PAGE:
Recent monitoring samples from southern Utah’s Lake Powell have revealed evidence of microscopic quagga mussel larvae and the National Park Service has accelerated laboratory and field efforts to identify the source, Glen Canyon National Recreation Area Superintendent Todd Brindle said in a Nov. 1 press release.
Quagga mussel larvae and DNA were found in separate water samples collected near Antelope Point and Glen Canyon Dam. The northern Arizona dam stalls the Colorado River to create Lake Powell.
"We don't know yet if there is a population trying to establish in the lake," said Brindle. "The DNA can last after the organism is dead, so there is a possibility that it could have washed off boats that had been in other infested waters."
Quagga mussels are an invasive species, having been introduced from eastern Europe to the United States. The species first known to have created a niche in the Great Lakes in the late 1980s.
The first sighting of quagga mussels outside the Great Lakes basin was made in the Mississippi River between St. Louis, Missouri and Alton, Illinois in 1995. In January 2007, populations of quagga mussels were discovered in Lake Mead near Boulder City, Nev., and in the southwest’s Lake Havasu and Lake Mohave on the California/Arizona border. By late 2007 and early 2008, quagga mussels were discovered in 15 southern California reservoirs.
Quagga mussel larvae, called veligers, were identified from six Colorado River reservoirs about that same time, including Lake Powell.
“Everyone was waiting for the adults to show up but nothing happened,” said Stephen Phillips, senior program manager for the Pacific States Marine Fisheries Commission’s Aquatic Invasive Species Prevention Program.
Aquatic nuisance or invasive species are nonindigenous species that threaten the diversity or abundance of native species or the ecological stability of infested waters, or commercial, agricultural, aquacultural, or recreational activities dependent on such waters. The PSMFC supports regionwide projects that are conducted by agencies and universities, including the fish and game agencies from the PSMFC five member states (Idaho, California, Washington, Oregon, and Alaska) and is a regional coordinator on invasive species issues.
The Pacific Northwest has so far avoided at quagga mussel invasion. A Powell infestation, if it were to happen, could bring that invasion one step closer.
“This is scarier,” Phillips said of the prospect of a quagga population becoming established in Lake Powell. The reservoir and river running down through the Glen Canyon National Recreation Area are popular among boaters and rafters of all types. Many may originate from and return to the Northwest.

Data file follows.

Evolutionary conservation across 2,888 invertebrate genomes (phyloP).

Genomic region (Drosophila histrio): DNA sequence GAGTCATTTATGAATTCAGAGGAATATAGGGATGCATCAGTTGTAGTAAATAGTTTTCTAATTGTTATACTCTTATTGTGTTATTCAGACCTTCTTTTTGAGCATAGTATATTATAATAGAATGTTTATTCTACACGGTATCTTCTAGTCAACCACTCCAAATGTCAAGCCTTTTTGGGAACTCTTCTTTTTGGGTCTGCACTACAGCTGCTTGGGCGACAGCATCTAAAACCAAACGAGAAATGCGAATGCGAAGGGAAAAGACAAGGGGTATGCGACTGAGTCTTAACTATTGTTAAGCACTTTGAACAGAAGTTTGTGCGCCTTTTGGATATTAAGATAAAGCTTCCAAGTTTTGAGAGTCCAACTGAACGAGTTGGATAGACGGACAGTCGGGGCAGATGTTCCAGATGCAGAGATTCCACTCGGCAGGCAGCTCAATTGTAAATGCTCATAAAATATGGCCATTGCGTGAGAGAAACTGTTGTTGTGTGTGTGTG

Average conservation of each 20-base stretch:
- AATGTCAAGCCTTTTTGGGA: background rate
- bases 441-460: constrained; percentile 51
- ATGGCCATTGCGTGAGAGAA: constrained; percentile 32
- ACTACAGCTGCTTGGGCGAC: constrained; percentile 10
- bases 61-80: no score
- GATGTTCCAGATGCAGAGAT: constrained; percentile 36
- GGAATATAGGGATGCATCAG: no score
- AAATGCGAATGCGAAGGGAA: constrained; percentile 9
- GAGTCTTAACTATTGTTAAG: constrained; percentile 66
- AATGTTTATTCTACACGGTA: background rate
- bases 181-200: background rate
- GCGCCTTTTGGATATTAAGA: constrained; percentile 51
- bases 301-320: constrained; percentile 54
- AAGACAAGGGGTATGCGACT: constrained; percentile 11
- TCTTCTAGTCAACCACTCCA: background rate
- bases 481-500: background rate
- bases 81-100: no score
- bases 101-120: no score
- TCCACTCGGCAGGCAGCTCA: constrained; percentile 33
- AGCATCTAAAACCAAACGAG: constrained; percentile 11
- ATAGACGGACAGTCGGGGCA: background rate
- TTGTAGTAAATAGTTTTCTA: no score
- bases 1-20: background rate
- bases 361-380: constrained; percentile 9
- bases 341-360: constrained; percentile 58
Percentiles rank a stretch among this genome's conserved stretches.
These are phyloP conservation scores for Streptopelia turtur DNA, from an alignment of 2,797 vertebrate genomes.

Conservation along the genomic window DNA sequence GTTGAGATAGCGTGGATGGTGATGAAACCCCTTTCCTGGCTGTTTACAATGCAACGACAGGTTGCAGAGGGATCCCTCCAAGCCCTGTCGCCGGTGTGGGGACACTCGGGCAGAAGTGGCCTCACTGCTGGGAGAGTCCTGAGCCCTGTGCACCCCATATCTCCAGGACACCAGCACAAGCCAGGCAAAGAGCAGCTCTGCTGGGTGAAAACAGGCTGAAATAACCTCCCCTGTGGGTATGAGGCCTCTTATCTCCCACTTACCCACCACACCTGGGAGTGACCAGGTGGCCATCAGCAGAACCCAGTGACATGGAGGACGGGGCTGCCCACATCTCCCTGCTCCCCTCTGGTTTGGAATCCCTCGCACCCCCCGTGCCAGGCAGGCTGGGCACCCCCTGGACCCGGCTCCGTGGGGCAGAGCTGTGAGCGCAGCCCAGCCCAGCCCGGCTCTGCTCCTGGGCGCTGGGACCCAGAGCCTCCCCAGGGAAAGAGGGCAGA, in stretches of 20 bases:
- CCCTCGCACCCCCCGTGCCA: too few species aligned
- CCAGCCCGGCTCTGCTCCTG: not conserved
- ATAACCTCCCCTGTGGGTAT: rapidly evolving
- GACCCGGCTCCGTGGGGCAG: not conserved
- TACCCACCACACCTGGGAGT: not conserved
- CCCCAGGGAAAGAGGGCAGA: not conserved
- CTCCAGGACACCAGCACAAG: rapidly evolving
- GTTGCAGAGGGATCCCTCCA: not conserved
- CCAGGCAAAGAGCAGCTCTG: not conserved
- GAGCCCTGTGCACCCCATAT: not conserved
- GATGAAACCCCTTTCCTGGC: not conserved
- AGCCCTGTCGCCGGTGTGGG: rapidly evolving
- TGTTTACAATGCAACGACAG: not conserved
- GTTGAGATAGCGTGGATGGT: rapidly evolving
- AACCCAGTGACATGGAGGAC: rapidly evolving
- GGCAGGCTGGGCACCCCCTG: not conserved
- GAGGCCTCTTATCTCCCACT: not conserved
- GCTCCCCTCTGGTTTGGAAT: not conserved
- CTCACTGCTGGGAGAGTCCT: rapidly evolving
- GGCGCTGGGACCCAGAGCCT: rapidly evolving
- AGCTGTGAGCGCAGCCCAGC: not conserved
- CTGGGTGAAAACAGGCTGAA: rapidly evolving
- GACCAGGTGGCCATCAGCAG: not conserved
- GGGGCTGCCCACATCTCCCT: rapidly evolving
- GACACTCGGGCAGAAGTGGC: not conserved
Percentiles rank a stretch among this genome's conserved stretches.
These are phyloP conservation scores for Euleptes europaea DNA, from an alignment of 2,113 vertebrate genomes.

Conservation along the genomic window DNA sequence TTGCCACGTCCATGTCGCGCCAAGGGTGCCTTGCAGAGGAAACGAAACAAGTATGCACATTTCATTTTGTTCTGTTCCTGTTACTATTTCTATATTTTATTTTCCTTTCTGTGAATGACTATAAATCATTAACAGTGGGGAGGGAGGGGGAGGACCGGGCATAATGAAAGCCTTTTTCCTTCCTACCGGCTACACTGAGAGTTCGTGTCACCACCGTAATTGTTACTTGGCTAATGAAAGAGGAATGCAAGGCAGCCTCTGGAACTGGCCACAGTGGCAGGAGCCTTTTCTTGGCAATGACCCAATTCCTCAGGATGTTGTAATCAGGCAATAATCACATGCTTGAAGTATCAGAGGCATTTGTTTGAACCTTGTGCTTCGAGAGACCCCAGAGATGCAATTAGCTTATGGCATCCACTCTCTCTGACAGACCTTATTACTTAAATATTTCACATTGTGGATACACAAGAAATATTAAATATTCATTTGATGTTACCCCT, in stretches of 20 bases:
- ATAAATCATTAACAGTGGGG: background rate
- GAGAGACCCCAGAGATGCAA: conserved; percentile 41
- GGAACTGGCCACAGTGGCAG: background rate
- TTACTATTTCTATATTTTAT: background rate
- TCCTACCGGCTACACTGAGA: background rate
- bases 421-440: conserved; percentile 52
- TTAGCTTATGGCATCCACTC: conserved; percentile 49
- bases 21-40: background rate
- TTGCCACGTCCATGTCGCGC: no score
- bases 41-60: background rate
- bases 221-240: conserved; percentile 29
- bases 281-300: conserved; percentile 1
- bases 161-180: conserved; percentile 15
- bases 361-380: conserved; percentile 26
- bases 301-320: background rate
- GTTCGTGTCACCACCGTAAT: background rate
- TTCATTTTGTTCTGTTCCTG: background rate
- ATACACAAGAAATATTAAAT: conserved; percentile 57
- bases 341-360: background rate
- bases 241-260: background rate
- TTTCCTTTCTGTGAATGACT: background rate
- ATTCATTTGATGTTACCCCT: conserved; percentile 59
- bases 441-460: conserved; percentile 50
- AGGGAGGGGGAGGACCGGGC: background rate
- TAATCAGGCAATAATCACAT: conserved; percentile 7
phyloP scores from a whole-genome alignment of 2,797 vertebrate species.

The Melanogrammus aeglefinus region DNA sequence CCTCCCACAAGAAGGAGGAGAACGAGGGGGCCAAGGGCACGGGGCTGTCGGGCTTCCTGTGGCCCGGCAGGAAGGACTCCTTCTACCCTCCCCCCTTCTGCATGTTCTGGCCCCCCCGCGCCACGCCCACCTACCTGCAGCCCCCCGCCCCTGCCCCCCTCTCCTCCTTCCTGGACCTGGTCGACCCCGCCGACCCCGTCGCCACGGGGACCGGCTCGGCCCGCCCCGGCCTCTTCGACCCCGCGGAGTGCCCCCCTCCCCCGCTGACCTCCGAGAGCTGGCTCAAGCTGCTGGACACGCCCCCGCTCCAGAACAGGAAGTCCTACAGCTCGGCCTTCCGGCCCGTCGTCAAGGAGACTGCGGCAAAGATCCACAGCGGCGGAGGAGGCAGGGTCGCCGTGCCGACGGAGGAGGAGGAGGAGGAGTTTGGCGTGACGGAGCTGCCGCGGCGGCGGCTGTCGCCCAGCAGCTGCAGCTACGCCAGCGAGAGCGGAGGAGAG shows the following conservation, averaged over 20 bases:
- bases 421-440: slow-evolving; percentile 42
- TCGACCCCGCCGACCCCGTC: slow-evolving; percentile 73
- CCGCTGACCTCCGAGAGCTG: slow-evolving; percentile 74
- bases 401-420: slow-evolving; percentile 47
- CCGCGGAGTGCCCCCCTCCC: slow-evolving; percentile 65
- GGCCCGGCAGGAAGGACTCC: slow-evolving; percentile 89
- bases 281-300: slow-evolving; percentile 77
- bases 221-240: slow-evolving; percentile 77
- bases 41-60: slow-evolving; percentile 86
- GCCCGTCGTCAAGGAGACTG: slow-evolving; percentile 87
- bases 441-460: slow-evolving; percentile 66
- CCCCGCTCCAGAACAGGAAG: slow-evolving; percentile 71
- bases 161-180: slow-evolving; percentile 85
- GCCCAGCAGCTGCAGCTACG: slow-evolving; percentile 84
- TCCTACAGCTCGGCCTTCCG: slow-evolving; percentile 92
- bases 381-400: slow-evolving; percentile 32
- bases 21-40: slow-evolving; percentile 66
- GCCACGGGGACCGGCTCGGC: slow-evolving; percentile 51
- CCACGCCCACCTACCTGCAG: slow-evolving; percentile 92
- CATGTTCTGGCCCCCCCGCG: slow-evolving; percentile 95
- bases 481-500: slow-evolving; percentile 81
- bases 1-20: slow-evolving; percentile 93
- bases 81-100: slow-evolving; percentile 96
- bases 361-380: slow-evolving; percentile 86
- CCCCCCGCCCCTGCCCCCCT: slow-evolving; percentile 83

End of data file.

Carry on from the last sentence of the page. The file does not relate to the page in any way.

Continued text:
“All you can do is sit back and wait and hope” that the veliger DNA samples found in Lake Powell were indeed dead material washed off boats that had become tainted elsewhere, Phillips said.
NPS aquatic ecologist Mark Anderson provided additional details on the sampling results.
"The bodies of four larval mussels were found in four different samples near the Glen Canyon Dam. The sampling process kills mussel larvae so it is not known if any of them were alive in the lake," Anderson said. "One of them had a broken shell, suggesting that it was dead when it was collected."
Anderson explained that testing occurs using two separate methods: DNA and microscopy. The DNA method is more sensitive and potentially detects the presence earlier, but can be less accurate. Detection using microscopes is more accurate but requires an organism or piece of organism that is large enough to be visible in the microscope. Samples are taken using both methods at multiple sites around Lake Powell.
Brindle remains hopeful that the monitoring results are not evidence of an established population of mussels. If it is an early detection, the mussels may not establish and grow into adults, said Brindle.
"Scientists are not sure why but many western waters have shown similar findings and then never developed a noticeable population, such as at Lake Granby, Lake Pueblo, Electric Lake, Red Fleet, Navajo Lake, Grand, Shadow Mountain, Willow Creek, and even Lake Powell in 2007."
In the meantime, monitoring and testing by the NPS will continue.
"It is possible that these results will not be duplicated and a population of quagga mussels is not developing," said Anderson. In addition to the water sampling, NPS divers and underwater remote operated vessels will be used to search for adult mussels.
"However, if test results continue to show positive for DNA or if there are adult mussels visible, it could indicate that a population is starting," Anderson said.
If there is a population of mussels, Brindle said he is committed to working with all agencies and partners to determine the extent of the population and investigate and implement strategies for control. Depending on the extent of an early population, removing, wrapping or burying the mussel colony might be effective in preventing additional reproduction.
"We will continue the boat inspections that are currently in place," Anderson said. "Prevention is still the most effective way to fight invasive species. Continue to clean, drain, and dry your boat and equipment after every use."
Additional monitoring information and updates are posted on the Glen Canyon National Recreation Area webpage at www.nps.gov/glca/parknews/musselupdate.htm.